In the early spring of 2012, Kira and Bryan Bailey decided to combine their lifelong experience and passion working with animals into a business venture that could change the lives of pet owners across the country. Bryan's 30 years of experience as both a professional trainer and an expert in predatory social behavior and Kira's experience working with small luxury hotels, including the Ritz-Carlton, allowed them to cultivate the innate ability to make every client feel like family with unsurpassed customer service. The result was the creation of ProTrain Memphis, a professional dog training business that soon after its founding became recognized as one of the best in the country.
Within the first three years of its founding, ProTrain Memphis grew from a two-person operation offering private dog training to a well-known training service with multiple employees. As a reflection of Kira and Bryan’s love of nature and wolves, along with their desire to impact dogs and their owners nationwide, the decision was made to rebrand ProTrain Memphis in 2016. Utilizing their catchphrase “taming the wild in your dog,” ProTrain Memphis became Taming the Wild. Taming the Wild currently employs more than 25 professionals and offers multiple dog services, including training, boarding, daycare, fearful and aggressive dog rehabilitation, workshops, and seminars.
As animal lovers, Bryan and Kira are also involved in a number of charitable endeavors. To date, Taming the Wild has donated hundreds of thousands of dollars of services and supplies to local resuce groups, animal shelters, and owners of rescued dogs. Their commitment to helping homeless pets unite with loving owners has saved the lives of countless animals in the Memphis area.
Growing up in Fairbanks, Alaska, Bryan Bailey grew to appreciate the innate wildness of the land and its abundant wildlife. He developed a particular fondness for the gray wolves that roamed the vast mountain ranges and forests near his home.
He spent years studying the social interactions of wolves in their packs and discovered that, beyond obvious physical similarities, there were also behavioral similarities between wolves and his family's sled dogs.
This led to Bryan’s lifelong pursuit in studying social predatory behavior worldwide with an emphasis on how instinct, passed down through the generations from the gray wolf, has affected the behavior of our domestic dogs.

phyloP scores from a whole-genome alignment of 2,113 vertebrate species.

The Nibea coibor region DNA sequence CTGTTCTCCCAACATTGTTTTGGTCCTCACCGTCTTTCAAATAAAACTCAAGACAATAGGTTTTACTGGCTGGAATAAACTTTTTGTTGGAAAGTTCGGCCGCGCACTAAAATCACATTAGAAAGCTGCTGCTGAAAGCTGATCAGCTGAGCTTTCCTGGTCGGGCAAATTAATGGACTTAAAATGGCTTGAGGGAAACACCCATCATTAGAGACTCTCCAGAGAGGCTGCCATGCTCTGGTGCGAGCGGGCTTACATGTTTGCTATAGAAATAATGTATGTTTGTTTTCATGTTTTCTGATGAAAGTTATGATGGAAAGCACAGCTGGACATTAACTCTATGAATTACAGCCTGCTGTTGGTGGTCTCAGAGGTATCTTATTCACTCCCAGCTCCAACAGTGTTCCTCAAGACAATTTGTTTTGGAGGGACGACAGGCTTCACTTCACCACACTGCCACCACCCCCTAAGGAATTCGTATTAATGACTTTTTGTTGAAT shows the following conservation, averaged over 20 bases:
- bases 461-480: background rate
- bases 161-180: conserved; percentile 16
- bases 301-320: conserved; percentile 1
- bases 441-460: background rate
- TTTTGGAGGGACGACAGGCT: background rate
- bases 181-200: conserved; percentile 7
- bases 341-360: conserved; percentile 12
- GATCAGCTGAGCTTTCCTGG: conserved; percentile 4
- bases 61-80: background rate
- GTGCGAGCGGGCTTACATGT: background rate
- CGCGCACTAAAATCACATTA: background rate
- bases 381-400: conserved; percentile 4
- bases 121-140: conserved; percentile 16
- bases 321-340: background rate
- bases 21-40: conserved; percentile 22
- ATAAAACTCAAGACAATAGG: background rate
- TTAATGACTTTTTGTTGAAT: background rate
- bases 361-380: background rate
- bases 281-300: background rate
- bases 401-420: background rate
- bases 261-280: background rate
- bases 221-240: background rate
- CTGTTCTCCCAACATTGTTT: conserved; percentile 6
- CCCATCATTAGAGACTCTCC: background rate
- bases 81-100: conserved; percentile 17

With more than 30 years of education and experience studying wolves and other predators, Bryan has become a master at understanding how nature has influenced the inner workings of the canine mind.
Taking his cue from nature, Bryan works to shape the behaviors in dogs that are necessary for them to conform to our human existence. By understanding the dog for the domestic wolf that it is, Bryan produces a dog that responds to his owner’s commands with not only steadfast reliability, but with the spirit and vitality of the wolf.
In his first book, Embracing the Wild in your Dog, Bryan helps readers develop a deep understanding of the wolf instinct that still dominates the behavior of today's dogs and how activating and deactivating the natural impulses and mechanisms driven by that instinct will lead to the harmonious existence pet owners have been longing for.
For thousands of years, dogs have established themselves in the homes and hearts of humans, coming to be viewed almost exclusively as loyal, friendly, and obedient, which is why it is often so alarming and unexpected to owners when a dog attacks. What causes dogs to act aggressively, and how can it be avoided?
Bryan Bailey, whose experience includes more than 30 years of studying and teaching the influence of wolves in modern dogs, sheds light upon the instincts that trigger aggressive behavior and what can be done to prevent it.
Featuring both meticulously researched information and thrilling stories inspired by real-life victims, this unforgettable book offers the only resource you'll need to learn to protect yourself from situations in which man's best friend turns into man's worst nightmare.
Mental illness is a condition that we, as humans, are all too familiar with. However, we're not familiar with it being a condition that currently affects over 20% of all domestic dogs. Yet it does, and that number is rising at a staggering rate with each passing year because of weakening genetic baselines, harmful environmental influences, inadequate imprinting, socialization, and worst of all, improper treatment.
With dogs, this condition creates a perpetual, unwarranted state of fear and anxiety that blurs the line between valid threats and non-threats as well as friendly behavior and non-friendly behavior. It's a sad and dangerous condition where anything and anyone can be construed as a threat to a dog’s well-being, and anything you do to convince the stricken dog otherwise is considered a lie.
As a consequence, no matter how much time, energy, and money is put into obedience training or desensitization programs, the lie remains impenetrable unless a two-dimensional approach that involves blending psychoactive medications with a deactivation training program tailored for the dog's specific condition can be effective.
This condition among dogs is the new reality for anyone involved in training, rescuing, or rehabilitating maladaptive dogs. Knowing how to treat the condition is the crucial first step in saving their lives.
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